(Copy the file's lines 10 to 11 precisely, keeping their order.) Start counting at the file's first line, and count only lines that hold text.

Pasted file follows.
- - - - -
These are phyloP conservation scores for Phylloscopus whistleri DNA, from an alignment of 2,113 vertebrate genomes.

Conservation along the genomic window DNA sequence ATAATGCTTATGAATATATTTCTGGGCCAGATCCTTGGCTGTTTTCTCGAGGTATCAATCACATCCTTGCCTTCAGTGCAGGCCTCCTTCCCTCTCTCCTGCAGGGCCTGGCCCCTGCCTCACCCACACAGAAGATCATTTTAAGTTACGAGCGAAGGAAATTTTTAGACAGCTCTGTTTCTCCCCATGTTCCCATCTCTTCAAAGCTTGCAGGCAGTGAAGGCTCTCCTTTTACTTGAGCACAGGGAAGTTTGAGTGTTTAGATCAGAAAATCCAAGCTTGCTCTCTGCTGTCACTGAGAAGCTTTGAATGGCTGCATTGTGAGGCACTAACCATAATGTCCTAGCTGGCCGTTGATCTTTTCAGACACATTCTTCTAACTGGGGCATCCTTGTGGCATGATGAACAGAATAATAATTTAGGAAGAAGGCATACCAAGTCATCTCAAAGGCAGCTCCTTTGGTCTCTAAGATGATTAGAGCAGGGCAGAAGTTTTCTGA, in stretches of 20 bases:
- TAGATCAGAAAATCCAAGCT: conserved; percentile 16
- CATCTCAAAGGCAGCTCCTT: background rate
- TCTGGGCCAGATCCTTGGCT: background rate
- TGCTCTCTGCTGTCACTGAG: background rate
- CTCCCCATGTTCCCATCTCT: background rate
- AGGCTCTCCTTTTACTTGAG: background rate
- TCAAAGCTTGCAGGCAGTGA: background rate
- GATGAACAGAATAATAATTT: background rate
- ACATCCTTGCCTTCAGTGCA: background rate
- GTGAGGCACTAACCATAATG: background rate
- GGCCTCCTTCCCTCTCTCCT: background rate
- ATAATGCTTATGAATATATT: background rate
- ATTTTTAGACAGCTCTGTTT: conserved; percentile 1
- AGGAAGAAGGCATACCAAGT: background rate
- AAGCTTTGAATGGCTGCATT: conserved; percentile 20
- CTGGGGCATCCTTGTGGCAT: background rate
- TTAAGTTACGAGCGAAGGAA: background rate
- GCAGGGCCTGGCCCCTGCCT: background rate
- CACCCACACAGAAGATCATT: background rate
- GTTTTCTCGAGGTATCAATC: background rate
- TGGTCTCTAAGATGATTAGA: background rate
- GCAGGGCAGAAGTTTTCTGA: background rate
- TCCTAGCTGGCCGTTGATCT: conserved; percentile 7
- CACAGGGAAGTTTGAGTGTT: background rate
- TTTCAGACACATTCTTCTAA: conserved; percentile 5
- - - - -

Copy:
- GATGAACAGAATAATAATTT: background rate
- ACATCCTTGCCTTCAGTGCA: background rate